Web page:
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The Reserve Bank of Australia (RBA) left rates on hold yesterday.

Not long ago, the RBA’s rate decision used to be widely anticipated and reported. Now it barely gets any fanfare.

It’s probably to do with the fact that rates have been stuck at a low 1.50% since August 2016.

The RBA may be wanting to raise rates…but they can´t, because of high household debt levels.

Household debt is at a record high, due to high house prices.

Yet while the RBA may be keeping rates on hold, lenders may start increasing them. This is from The Australian Financial Review:

The big four banks, which account for more than eight in 10 of the nation’s mortgages, are expected to raise rates because of soaring funding costs, according to Citi.

Major lenders, and their smaller mortgage-centric competitors, can no longer afford to absorb the rising costs of their residential loan books, which account for more than 55 per cent of their total loan portfolios, its analysis warns.

The out-of-cycle rate hikes are expected to average around 8 basis points across their residential lending products with interest-only investor loans expected to rise more…

This will increase financial stress on many household budgets already struggling with record levels of debt as the average debt-to-income ratio tops 200 per cent…

Lenders are also increasing rates on lines of credit, which are popular features offered to property owners allowing them to use the equity in their properties as an ATM.

While unemployment has been decreasing, wages have barely increased.

With costs of living and mortgage rates rising, households with high debt levels may be having a hard time. Especially if property prices keep on decreasing.

Prices have been declining recently after banks tightened credit, especially for investors.

The RBA hasn’t made a big deal about housing price declines:

Nationwide measures of housing prices are little changed over the past six months. Conditions in the Sydney and Melbourne housing markets have eased, with prices declining in both markets.

Housing credit growth has declined, with investor demand having slowed noticeably. Lending standards are tighter than they were a few years ago, with APRA’s supervisory measures helping to contain the build-up of risk in household balance sheets.

Some further tightening of lending standards by banks is possible, although the average mortgage interest rate on outstanding loans has been declining for some time.

But they are worried about household consumption. As they said:

One continuing source of uncertainty is the outlook for household consumption. Household income has been growing slowly and debt levels are high.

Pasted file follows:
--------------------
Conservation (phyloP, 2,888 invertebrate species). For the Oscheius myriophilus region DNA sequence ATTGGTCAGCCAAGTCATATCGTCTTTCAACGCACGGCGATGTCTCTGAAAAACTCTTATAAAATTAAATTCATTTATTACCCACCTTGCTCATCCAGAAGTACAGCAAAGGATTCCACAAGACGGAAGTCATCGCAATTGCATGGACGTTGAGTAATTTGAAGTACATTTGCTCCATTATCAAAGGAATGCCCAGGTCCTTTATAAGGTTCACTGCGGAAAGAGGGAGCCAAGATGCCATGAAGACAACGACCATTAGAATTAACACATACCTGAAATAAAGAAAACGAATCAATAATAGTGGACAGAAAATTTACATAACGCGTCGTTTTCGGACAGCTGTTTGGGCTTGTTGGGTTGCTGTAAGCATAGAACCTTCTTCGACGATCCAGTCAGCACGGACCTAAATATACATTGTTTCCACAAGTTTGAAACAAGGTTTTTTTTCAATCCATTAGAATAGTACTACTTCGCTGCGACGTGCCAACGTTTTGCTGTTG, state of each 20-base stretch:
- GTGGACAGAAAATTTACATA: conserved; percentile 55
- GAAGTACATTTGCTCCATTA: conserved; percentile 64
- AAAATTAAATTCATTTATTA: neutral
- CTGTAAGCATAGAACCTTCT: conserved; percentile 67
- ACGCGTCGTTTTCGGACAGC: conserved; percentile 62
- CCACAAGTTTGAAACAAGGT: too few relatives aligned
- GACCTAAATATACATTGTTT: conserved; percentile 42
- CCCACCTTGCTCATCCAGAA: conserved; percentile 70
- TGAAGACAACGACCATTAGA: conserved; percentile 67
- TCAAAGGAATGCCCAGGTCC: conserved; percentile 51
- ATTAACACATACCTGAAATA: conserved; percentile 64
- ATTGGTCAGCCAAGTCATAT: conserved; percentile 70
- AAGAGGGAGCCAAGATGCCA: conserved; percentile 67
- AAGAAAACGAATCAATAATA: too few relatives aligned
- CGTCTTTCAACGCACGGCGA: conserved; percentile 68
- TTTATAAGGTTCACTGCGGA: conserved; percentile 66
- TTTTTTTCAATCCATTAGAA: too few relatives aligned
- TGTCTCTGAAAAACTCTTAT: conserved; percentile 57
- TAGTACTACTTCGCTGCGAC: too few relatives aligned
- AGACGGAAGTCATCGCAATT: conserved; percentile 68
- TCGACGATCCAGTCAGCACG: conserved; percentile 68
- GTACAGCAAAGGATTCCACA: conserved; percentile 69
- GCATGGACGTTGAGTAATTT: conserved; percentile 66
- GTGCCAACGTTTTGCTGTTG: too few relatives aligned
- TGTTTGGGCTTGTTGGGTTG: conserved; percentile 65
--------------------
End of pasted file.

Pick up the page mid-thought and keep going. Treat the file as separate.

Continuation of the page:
As we told you yesterday, household consumption is a large contributor to Australian GDP growth. Yet consumption could go lower if housing prices keep on declining.

Melbourne and Sydney homeowners have seen eye watering increases in home prices in recent years. Large gains in prices make people feel like they are sitting on a lot of money…so they spend more.

Yet falling prices will have the opposite effect.

Property prices could keep on sliding down

Especially if there is panic and people flood the market.

As SQM recently reported, the number of listings is already increasing.

Figures released today by SQM Research reveal national residential listings rose 1.9% in June 2018 to 331,407 led by a jump in Brisbane properties hitting the market. Strong rises were also posted in Sydney and Melbourne, with greater stock in those cities pushing down asking house prices.

Property listings rose 3.8% in Brisbane in June, while in Sydney listing rose by 3.0% from May to be up 25.0% from a year earlier. In Melbourne, listing rose by 2.3% to be up 7.7% over the year to June 30. In Canberra, listing rose by 1.1%, 11.0% higher than a year ago.’

The Bank of International Settlements (BIS) recently released their 2018 annual report. If you are not familiar with BIS, it is the bank of central banks.

As BIS explained, using debt to drive up the economy will only create so much growth.

One noteworthy mechanism behind the interaction between the financial and business cycles operates through the accumulation of debt and the subsequent increase in debt service burdens. That is, in the upswing of the financial cycle, new borrowing and rising asset prices boost economic growth.

Over time, however, the accumulation of debt implies ever larger debt service commitments. These commitments have a strong and long-lasting negative impact on expenditures of indebted households and corporations.

Hence, once the financial cycle turns, the positive effects of new credit on spending fade while the negative ones of the debt service burdens grow.’

We could very well be entering the negative phase of the cycle now, where debt becomes a burden.

Best,

Selva Freigedo,
Editor, Markets & Money

PS: Australia could be headed for a recession in 2018. But there’s a few steps you can take now to protect your family’s wealth. Find out more here.


Selva Freigedo is an analyst with a background in financial economics. Born and raised in Argentina, she has also lived in Brazil, the US and Spain. She has seen economic troubles firsthand, from economic booms to collapses and the ravaging effects of hyperinflation, high unemployment, deposit freezes and debt default. Selva now writes from her vantage point here in Australia. She is lead Editor at the daily e-letter Markets & Money. And every week, she goes through each report and research note produced by our global network of trusted advisors to find the best investment opportunities for you in Australia and overseas. She packages these opportunities for you in Global Investor.


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